Tesla will show a profit during the third quarter and the fourth quarter this year (2018), the company’s CEO, Elon Musk, has revealed.
To be clear here, the comments from the Tesla CEO came via his private Twitter account, but given how often the exec uses that for company announcements, it seems likely that the statement represents official company expectations.
These comments follow earlier ones claiming that the company had no need of a cash raise anytime this year — in keeping with earlier comments from company execs, but in spite of comments from some industry analysts.
Elon Musk’s comments came as a response to an article published in The Economist, one citing the brokerage house Jefferies and claiming that Tesla would require “$2.5 billion to $3 billion in additional funding this year.”
As such, the tweet was somewhat pithy, but to the point. Here it is:
The Economist used to be boring, but smart with a wicked dry wit. Now it’s just boring (sigh). Tesla will be profitable & cash flow+ in Q3 & Q4, so obv no need to raise money.
— Elon Musk (@elonmusk) April 13, 2018
I’d like to think that once that occurs some of the more blatant examples of smear jobs against the company that we’ve seen in recent times would become a thing of the past … but such smear jobs could well pick up pace in such exuberant.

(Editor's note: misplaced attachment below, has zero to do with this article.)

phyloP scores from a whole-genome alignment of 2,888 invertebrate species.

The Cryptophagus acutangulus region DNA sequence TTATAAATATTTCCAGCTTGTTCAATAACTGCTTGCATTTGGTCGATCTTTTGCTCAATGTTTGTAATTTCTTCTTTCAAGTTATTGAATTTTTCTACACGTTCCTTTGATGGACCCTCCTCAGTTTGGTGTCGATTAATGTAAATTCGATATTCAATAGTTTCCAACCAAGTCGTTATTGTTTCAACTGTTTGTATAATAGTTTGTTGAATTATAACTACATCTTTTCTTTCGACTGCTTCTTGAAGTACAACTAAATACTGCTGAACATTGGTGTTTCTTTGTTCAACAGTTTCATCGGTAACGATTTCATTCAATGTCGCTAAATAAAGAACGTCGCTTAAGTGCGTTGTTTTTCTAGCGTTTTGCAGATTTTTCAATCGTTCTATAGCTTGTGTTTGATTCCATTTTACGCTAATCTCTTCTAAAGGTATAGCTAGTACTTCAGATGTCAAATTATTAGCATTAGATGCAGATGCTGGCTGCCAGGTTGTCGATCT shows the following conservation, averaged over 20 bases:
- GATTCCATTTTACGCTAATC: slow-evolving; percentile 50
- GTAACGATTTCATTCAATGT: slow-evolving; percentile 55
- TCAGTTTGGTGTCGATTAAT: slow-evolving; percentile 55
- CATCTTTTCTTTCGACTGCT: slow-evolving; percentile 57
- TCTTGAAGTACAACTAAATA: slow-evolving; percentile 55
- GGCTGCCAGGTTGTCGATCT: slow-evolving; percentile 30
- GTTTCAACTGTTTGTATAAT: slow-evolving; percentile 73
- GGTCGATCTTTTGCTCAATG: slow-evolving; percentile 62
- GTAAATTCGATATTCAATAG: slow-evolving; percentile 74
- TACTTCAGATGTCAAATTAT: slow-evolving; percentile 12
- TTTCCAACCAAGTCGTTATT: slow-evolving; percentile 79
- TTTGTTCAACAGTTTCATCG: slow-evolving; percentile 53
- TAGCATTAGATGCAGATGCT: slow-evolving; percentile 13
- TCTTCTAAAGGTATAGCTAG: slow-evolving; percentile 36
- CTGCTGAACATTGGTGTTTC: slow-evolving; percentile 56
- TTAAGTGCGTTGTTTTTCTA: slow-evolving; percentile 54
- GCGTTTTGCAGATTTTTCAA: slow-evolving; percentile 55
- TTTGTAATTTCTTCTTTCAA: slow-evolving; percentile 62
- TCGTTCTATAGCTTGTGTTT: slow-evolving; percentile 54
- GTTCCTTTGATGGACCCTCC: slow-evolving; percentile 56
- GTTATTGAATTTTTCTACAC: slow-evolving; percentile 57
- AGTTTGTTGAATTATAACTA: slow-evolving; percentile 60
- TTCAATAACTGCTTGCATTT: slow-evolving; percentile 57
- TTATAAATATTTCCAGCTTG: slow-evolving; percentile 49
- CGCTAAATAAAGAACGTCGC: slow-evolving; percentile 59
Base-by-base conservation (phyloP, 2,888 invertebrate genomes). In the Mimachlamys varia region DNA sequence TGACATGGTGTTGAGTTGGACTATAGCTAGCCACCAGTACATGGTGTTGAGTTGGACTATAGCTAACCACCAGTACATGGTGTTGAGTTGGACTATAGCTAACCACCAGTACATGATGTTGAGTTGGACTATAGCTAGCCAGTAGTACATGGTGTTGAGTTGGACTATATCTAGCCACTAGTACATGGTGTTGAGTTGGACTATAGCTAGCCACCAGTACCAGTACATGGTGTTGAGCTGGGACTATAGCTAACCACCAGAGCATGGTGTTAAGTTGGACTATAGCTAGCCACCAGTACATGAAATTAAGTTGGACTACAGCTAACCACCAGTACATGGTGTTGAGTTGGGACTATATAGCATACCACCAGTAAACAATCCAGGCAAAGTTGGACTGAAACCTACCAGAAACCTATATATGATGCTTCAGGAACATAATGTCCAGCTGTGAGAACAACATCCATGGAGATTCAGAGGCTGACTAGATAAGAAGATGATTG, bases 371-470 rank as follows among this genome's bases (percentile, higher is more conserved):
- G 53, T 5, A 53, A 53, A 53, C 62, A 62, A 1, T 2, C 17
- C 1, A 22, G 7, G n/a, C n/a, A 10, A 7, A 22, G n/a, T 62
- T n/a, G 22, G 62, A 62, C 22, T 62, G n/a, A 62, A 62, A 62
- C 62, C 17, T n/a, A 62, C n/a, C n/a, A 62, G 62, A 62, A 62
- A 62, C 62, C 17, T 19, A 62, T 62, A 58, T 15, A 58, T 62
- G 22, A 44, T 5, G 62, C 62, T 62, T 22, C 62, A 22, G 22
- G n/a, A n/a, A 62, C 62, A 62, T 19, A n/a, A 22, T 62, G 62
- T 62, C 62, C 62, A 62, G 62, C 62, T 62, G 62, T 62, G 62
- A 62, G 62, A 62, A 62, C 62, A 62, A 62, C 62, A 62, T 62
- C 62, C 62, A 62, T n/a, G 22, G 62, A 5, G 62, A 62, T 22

So, hold out no expectations that lies will become any less prevalent from here on out, but keep in mind that the company may well begin showing a profit in the third quarter despite the aggressive expansion path still being pursued.
Images by Kyle Field
Sign up for daily news updates from CleanTechnica on email. Or follow us on Google News!
Have a tip for CleanTechnica, want to advertise, or want to suggest a guest for our CleanTech Talk podcast? Contact us here.
Former Tesla Battery Expert Leading Lyten Into New Lithium-Sulfur Battery Era — Podcast:
I don't like paywalls. You don't like paywalls. Who likes paywalls? Here at CleanTechnica, we implemented a limited paywall for a while, but it always felt wrong — and it was always tough to decide what we should put behind there. In theory, your most exclusive and best content goes behind a paywall. But then fewer people read it! We just don't like paywalls, and so we've decided to ditch ours. Unfortunately, the media business is still a tough, cut-throat business with tiny margins. It's a never-ending Olympic challenge to stay above water or even perhaps — gasp — grow. So ...